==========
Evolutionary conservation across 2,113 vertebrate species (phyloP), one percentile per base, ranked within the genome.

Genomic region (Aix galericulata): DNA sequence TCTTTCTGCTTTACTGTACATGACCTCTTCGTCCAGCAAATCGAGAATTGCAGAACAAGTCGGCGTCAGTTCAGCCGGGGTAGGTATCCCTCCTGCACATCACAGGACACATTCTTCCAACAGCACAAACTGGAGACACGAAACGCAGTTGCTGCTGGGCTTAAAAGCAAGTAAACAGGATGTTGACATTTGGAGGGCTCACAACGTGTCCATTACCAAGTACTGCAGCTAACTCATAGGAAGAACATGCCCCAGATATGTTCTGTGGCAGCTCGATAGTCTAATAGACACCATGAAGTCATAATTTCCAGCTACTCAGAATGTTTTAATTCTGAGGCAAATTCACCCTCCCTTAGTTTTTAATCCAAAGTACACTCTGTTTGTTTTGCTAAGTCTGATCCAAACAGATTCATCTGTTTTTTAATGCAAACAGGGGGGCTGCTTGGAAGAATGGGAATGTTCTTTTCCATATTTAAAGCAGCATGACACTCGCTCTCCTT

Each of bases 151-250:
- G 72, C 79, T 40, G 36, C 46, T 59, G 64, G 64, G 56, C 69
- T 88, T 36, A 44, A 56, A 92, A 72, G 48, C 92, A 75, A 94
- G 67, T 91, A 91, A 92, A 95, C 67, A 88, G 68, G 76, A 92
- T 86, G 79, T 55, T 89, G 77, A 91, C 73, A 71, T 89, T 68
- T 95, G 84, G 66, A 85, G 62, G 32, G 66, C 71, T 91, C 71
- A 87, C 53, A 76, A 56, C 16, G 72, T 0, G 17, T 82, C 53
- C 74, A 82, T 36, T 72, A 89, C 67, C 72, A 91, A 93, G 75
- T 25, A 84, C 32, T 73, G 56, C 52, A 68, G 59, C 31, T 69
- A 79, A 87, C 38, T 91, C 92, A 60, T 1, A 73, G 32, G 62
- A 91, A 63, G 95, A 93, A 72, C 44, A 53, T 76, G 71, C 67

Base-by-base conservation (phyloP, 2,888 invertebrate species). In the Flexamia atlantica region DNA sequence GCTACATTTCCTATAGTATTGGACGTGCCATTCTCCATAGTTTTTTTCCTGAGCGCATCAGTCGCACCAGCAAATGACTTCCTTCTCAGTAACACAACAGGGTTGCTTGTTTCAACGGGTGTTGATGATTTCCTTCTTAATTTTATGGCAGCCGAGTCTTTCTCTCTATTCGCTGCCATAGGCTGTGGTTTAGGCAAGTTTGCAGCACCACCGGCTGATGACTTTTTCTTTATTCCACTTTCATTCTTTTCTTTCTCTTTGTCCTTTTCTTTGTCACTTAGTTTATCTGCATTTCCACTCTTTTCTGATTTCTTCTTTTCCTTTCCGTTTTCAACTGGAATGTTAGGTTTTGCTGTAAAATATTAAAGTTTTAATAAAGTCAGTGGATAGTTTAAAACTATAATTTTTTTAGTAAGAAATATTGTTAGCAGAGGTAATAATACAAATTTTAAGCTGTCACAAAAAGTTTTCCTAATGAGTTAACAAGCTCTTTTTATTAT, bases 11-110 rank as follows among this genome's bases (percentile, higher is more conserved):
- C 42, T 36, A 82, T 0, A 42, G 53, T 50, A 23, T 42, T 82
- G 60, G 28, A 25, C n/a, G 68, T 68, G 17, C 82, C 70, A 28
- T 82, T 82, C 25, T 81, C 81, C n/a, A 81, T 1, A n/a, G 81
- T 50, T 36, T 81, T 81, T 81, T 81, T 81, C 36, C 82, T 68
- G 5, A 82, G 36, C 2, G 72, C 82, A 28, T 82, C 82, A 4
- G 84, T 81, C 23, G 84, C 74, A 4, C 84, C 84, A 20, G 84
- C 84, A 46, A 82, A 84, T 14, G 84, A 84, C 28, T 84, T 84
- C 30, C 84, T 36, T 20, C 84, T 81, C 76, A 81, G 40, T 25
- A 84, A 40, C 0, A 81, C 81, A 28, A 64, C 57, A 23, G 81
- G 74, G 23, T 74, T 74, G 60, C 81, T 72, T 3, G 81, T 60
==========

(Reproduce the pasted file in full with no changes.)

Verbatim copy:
Evolutionary conservation across 2,113 vertebrate species (phyloP), one percentile per base, ranked within the genome.

Genomic region (Aix galericulata): DNA sequence TCTTTCTGCTTTACTGTACATGACCTCTTCGTCCAGCAAATCGAGAATTGCAGAACAAGTCGGCGTCAGTTCAGCCGGGGTAGGTATCCCTCCTGCACATCACAGGACACATTCTTCCAACAGCACAAACTGGAGACACGAAACGCAGTTGCTGCTGGGCTTAAAAGCAAGTAAACAGGATGTTGACATTTGGAGGGCTCACAACGTGTCCATTACCAAGTACTGCAGCTAACTCATAGGAAGAACATGCCCCAGATATGTTCTGTGGCAGCTCGATAGTCTAATAGACACCATGAAGTCATAATTTCCAGCTACTCAGAATGTTTTAATTCTGAGGCAAATTCACCCTCCCTTAGTTTTTAATCCAAAGTACACTCTGTTTGTTTTGCTAAGTCTGATCCAAACAGATTCATCTGTTTTTTAATGCAAACAGGGGGGCTGCTTGGAAGAATGGGAATGTTCTTTTCCATATTTAAAGCAGCATGACACTCGCTCTCCTT

Each of bases 151-250:
- G 72, C 79, T 40, G 36, C 46, T 59, G 64, G 64, G 56, C 69
- T 88, T 36, A 44, A 56, A 92, A 72, G 48, C 92, A 75, A 94
- G 67, T 91, A 91, A 92, A 95, C 67, A 88, G 68, G 76, A 92
- T 86, G 79, T 55, T 89, G 77, A 91, C 73, A 71, T 89, T 68
- T 95, G 84, G 66, A 85, G 62, G 32, G 66, C 71, T 91, C 71
- A 87, C 53, A 76, A 56, C 16, G 72, T 0, G 17, T 82, C 53
- C 74, A 82, T 36, T 72, A 89, C 67, C 72, A 91, A 93, G 75
- T 25, A 84, C 32, T 73, G 56, C 52, A 68, G 59, C 31, T 69
- A 79, A 87, C 38, T 91, C 92, A 60, T 1, A 73, G 32, G 62
- A 91, A 63, G 95, A 93, A 72, C 44, A 53, T 76, G 71, C 67

Base-by-base conservation (phyloP, 2,888 invertebrate species). In the Flexamia atlantica region DNA sequence GCTACATTTCCTATAGTATTGGACGTGCCATTCTCCATAGTTTTTTTCCTGAGCGCATCAGTCGCACCAGCAAATGACTTCCTTCTCAGTAACACAACAGGGTTGCTTGTTTCAACGGGTGTTGATGATTTCCTTCTTAATTTTATGGCAGCCGAGTCTTTCTCTCTATTCGCTGCCATAGGCTGTGGTTTAGGCAAGTTTGCAGCACCACCGGCTGATGACTTTTTCTTTATTCCACTTTCATTCTTTTCTTTCTCTTTGTCCTTTTCTTTGTCACTTAGTTTATCTGCATTTCCACTCTTTTCTGATTTCTTCTTTTCCTTTCCGTTTTCAACTGGAATGTTAGGTTTTGCTGTAAAATATTAAAGTTTTAATAAAGTCAGTGGATAGTTTAAAACTATAATTTTTTTAGTAAGAAATATTGTTAGCAGAGGTAATAATACAAATTTTAAGCTGTCACAAAAAGTTTTCCTAATGAGTTAACAAGCTCTTTTTATTAT, bases 11-110 rank as follows among this genome's bases (percentile, higher is more conserved):
- C 42, T 36, A 82, T 0, A 42, G 53, T 50, A 23, T 42, T 82
- G 60, G 28, A 25, C n/a, G 68, T 68, G 17, C 82, C 70, A 28
- T 82, T 82, C 25, T 81, C 81, C n/a, A 81, T 1, A n/a, G 81
- T 50, T 36, T 81, T 81, T 81, T 81, T 81, C 36, C 82, T 68
- G 5, A 82, G 36, C 2, G 72, C 82, A 28, T 82, C 82, A 4
- G 84, T 81, C 23, G 84, C 74, A 4, C 84, C 84, A 20, G 84
- C 84, A 46, A 82, A 84, T 14, G 84, A 84, C 28, T 84, T 84
- C 30, C 84, T 36, T 20, C 84, T 81, C 76, A 81, G 40, T 25
- A 84, A 40, C 0, A 81, C 81, A 28, A 64, C 57, A 23, G 81
- G 74, G 23, T 74, T 74, G 60, C 81, T 72, T 3, G 81, T 60